The air is brisk, the days are shorter, and the temperature is dropping, which can only mean one thing: It’s respiratory virus season. Or at least it’s a notable season for us health care workers, especially those of us who work in pediatrics. Respiratory viruses increase in prevalence during the winter months. This is because viruses can survive longer in colder temperatures and lower humidity and because people spend more time inside during the winter. But I’m not here to remind you of elementary science. I’m here to talk about the science behind the Covid vaccine and some of the uncertainties.
How effective are Covid vaccines? Data demonstrates the efficacy of the SARS-CoV2 (Covid) vaccines through the decreased number of positive tests and hospitalizations related to Covid. The most recent and frequent types of studies are observational in nature, because the environment and variables do not have to be controlled as in randomized controlled trials. They add value and attestation to the original clinical trials that Pfizer, Moderna, and Johnson & Johnson (J&J) conducted in order to get FDA emergency authorization. An observational study published in October by The New England Journal of Medicine demonstrated that the effectiveness of full mRNA vaccination (Pfizer or Moderna) was 89% against laboratory-confirmed SARS-CoV-2 infection leading to hospitalization, 90% against infection leading to an ICU admission, and 91% against infection leading to an emergency department or urgent care visit. The effectiveness of the J&J vaccine was 68% against laboratory-confirmed SARS-CoV-2 infection leading to hospitalization and 73% against infection leading to an emergency department or urgent care visit.
But what about booster shots? The data from observational studies suggests that breakthrough Covid infections are becoming more prevalent six months to a year after initial vaccination. Booster shots are required with many other vaccines, particularly vaccines containing inactivated virus strains (like J&J). For example, the Centers for Disease Control and Prevention (CDC) recommends that all adults get a Tdap booster every 10 years, which is a mixed vaccine immunizing us from tetanus, diphtheria, and pertussis. As new strains begin to circulate, it makes sense that we would need booster shots for Covid too. We require flu shots annually for that very reason. There are multiple strains of the flu virus and scientists attempt to predict each year which strains will be most prevalent when making the flu vaccine. That is why flu vaccines tend to only be 40-60% effective. The data on the necessity of a Covid booster vaccine is limited but is there in two observational studies performed in Israel this summer. In mid-June, the Delta variant became dominant in Israel and the government authorized a third dose for immunocompromised residents and residents ≥60 by the end of July. The authorization was then expanded to ≥12 years at the end of August. Preliminary results have demonstrated that the rates of confirmed Covid and severe illness related to Covid were substantially lower among those who received a booster shot. The rate of confirmed infection was lower in the booster group than in the non-booster group by a factor of 11.3 (95% confidence interval) and the rate of severe illness was lower by a factor of 19.5. This table does a better job of explaining the importance of the data than I could.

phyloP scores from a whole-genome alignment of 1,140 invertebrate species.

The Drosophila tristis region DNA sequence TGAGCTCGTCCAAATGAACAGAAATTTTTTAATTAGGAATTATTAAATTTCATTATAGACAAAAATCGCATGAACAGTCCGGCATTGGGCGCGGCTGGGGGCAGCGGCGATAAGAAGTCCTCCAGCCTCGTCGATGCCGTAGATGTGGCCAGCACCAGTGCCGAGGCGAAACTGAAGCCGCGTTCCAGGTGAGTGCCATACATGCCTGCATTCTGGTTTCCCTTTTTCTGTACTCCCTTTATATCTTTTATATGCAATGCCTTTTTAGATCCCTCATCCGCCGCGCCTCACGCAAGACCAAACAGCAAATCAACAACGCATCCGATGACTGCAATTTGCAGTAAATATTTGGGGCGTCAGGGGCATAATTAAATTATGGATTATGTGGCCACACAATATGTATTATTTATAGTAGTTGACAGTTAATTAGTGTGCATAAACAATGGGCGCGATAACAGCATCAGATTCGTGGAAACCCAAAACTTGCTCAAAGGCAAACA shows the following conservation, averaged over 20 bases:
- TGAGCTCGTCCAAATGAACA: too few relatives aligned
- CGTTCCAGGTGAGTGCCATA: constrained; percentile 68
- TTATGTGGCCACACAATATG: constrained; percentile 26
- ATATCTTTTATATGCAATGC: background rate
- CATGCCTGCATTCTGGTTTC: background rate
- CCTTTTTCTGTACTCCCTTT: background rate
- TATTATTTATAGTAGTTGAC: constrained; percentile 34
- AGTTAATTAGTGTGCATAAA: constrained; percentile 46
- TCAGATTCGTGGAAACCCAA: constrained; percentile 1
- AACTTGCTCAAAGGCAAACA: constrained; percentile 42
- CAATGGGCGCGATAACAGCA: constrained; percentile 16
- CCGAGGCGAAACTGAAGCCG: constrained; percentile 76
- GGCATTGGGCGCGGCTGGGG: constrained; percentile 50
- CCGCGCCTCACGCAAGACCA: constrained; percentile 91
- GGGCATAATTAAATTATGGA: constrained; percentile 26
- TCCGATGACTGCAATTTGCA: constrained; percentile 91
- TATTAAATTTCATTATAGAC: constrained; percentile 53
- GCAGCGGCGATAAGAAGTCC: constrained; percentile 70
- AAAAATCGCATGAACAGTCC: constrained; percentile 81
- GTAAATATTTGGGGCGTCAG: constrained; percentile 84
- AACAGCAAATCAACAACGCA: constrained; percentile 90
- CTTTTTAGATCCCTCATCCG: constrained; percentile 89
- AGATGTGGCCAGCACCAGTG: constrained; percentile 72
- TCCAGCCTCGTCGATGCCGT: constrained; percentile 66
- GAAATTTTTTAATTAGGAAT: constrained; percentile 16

Should I mix and match? The FDA and CDC recently supported a “mix-and-match” approach that allows people to choose a different vaccine for their booster than the one they started with. One of the great things about mRNA technology, which the Pfizer and Moderna vaccines use, is that it’s easy to change the mRNA to match variants, and they can be quickly produced at scale. “This is different from the manufacturing process for the most commonly used flu vaccines, which is a much slower process because influenza virus strains need to be grown in chicken eggs, from which a particular viral protein is purified and formulated into a vaccine,” says Dr. Albert Shaw, an infectious disease specialist at Yale Medicine. Meanwhile, the J&J vaccine uses a specific dead virus called adenovirus 26. The difference between the J&J and mRNA vaccines is that the J&J “is engineered to be unable to reproduce itself to introduce a version of the SARS-CoV-2 spike protein—the target of the mRNA vaccines—into cells to generate a protective immune response,” according to Dr. Shaw. Being able to mix and match increases flexibility. You can choose the booster depending on the vaccine that is available and potential vaccine reactions you may have experienced in the past. There are no additional safety concerns with mixing and matching. Therefore, there are no bad choices. Regardless of what booster you get, you will still develop an immune response with an increase in antibodies against SARS-CoV2.
What are the CDC’s current recommendations about who can get booster shots? As of November 11, 2021, you are eligible to receive a Pfizer or Moderna booster if you are 65 years of age or older (as many of you are at Stern…kidding), are 18+ and live in long-term care facilities, have underlying medical conditions, or work in high-risk settings. Boosters for people who meet this criteria are recommended at six months after their second shot. For those who received a J&J vaccine, everyone 18+ is eligible to receive a booster two months after their initial shot. And yes, you can try Moderna or Pfizer this time.